Economics 101: Should GCC states nudge their citizens?
In 2008, the University of Chicago economist Richard Thaler and the Harvard scholar Cass Sunstein coauthored a book title Nudge, wherein they described novel research on changing people’s behaviour. The book’s success has led to the establishment of governmental behavioural science units in many leading economies, such as the United States and the United Kingdom, as well the GCC. What is nudging, and should GCC countries embrace it?
Nudging is defined as changing a person’s decision-making environment without removing options, and without significantly altering the economic incentives associated with any given option. It is supposed to be cheap and non-intrusive, and rules out interventions such as imposing a tax on cigarettes, or banning the sale of alcohol. Instead, a “nudger” tasked with making people eat more healthily at restaurants might present calorie information, and put healthy choices at eye level, accompanied by bright, colourful pictures, while relegating unhealthy choices to the small print at the end of the menu.
The scientific basis for nudging is the laundry list of cognitive biases that people suffer from. These are limitations to the human brain that result in seemingly irrational actions, such as the tendency to overvalue items that have been in your physical possession (the endowment effect), or the tendency to procrastinate (hyperbolic discounting). Nudging tries to turn the table on these biases, by making them a force for sensible behaviour.
Practical nudging pre-dates 2008 by decades if not centuries, as it constitutes a cornerstone of marketing science. When jewellery companies show you pictures of Hollywood starts bearing their product, or supermarkets place chocolate bars near the cash register, they are nudging you toward their products. What Thaler and Sunstein have done is try to convince governments of the need to deploy such methods responsibly in the pursuit of socially desirable outcomes – such as healthier populations, or safer driving – in a manner that is both cheap and ethical.
This latter point on ethics – which has spawned the phrase “libertarian paternalism” – deserves emphasis. Most ordinary citizens dislike legal restrictions on personal behaviour, such as speed limits or “DO NOT ENTER” signs on a door, sometimes leading to the restrictions backfiring: think of youngsters watching inappropriate films due to the “forbidden fruit” mentality. Nudges seek to combat defiance by modifying the environment in a way that is both subtle and fundamentally unrestrictive.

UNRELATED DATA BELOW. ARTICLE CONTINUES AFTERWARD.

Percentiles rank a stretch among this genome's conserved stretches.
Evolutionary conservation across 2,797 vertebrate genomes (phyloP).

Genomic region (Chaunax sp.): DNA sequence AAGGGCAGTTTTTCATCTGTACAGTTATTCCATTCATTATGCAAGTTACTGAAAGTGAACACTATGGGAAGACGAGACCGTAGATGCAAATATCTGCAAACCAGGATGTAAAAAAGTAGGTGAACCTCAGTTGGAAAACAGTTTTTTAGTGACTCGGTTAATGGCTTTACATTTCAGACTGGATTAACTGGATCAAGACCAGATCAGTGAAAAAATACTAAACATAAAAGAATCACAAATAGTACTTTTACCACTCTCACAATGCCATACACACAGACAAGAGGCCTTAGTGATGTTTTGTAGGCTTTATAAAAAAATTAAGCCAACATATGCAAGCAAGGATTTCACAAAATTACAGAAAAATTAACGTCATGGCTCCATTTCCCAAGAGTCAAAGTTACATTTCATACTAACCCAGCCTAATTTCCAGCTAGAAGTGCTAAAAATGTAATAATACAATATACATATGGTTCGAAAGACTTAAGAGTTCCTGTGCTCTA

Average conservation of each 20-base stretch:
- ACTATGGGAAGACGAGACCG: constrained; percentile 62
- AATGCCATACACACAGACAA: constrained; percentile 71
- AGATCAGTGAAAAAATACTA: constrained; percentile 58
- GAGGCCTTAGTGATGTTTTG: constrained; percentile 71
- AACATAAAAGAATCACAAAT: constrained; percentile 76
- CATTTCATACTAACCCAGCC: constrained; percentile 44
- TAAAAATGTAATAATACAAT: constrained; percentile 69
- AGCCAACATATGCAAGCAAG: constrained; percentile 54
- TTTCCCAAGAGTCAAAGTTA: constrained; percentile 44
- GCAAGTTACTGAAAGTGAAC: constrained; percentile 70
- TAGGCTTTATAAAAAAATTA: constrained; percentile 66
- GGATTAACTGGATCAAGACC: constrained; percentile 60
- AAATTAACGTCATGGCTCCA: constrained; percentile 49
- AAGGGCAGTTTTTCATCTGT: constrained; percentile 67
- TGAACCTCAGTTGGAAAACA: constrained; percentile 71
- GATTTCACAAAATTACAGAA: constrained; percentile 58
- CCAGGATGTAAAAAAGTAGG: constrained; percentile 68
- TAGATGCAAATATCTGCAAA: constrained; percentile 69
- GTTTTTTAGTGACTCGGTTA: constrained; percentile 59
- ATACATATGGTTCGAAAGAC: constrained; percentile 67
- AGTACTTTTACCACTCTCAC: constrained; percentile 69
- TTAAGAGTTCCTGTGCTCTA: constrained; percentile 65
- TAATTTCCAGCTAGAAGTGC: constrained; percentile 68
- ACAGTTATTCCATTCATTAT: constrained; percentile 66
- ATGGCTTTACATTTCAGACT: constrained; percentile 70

The low cost is also highly attractive. For example, around 73,000 unnecessary prescriptions of antibiotics in the UK were eliminated simply by notifying doctors who tend to prescribe them a lot compared to their peers about this fact.
All governments, including the GCC, have been informally nudging before the establishment of behavioural units. For example, municipalities will often display pictures of grisly injuries at highway intersections where many dangerous traffic accidents have happened, in an attempt to nudge people into driving more responsibly.
Should the GCC give nudging a larger role in the policy portfolio? Perhaps the biggest benefit of behavioural units is not in the nudges that they propose, but in the scientific method that they espouse. A key maxim among nudging practitioners is that the success of an intervention is highly context-specific, meaning that simple changes in the environment can have large impacts upon a nudge’s effectiveness – what works in Bahrain might not work in the UAE. Accordingly, nudges must be accompanied by rigorous evaluation, to ensure cost-effective policies.
Like their western counterparts, civil servants in the GCC are well-intentioned and competent people untrained in the ways of scientific policy evaluation. Infusing work teams with nudge specialists can serve the dual purpose of generating cheap, new policy ideas (the nudges), as well as equipping traditional policy specialists with the latest statistical techniques for assessing their policies.
In the words of Benjamin Franklin: “Tell me and I forget, teach me and I may remember, involve me and I learn.”
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Omar Al Ubaydli is programme director for international and geopolitical studies at the Bahrain Center for Strategic, International and Energy Studies, and an affiliated associate professor of economics at George Mason University. He welcomes economics questions from readers via email (email@example.com) or tweet (@omareconomics).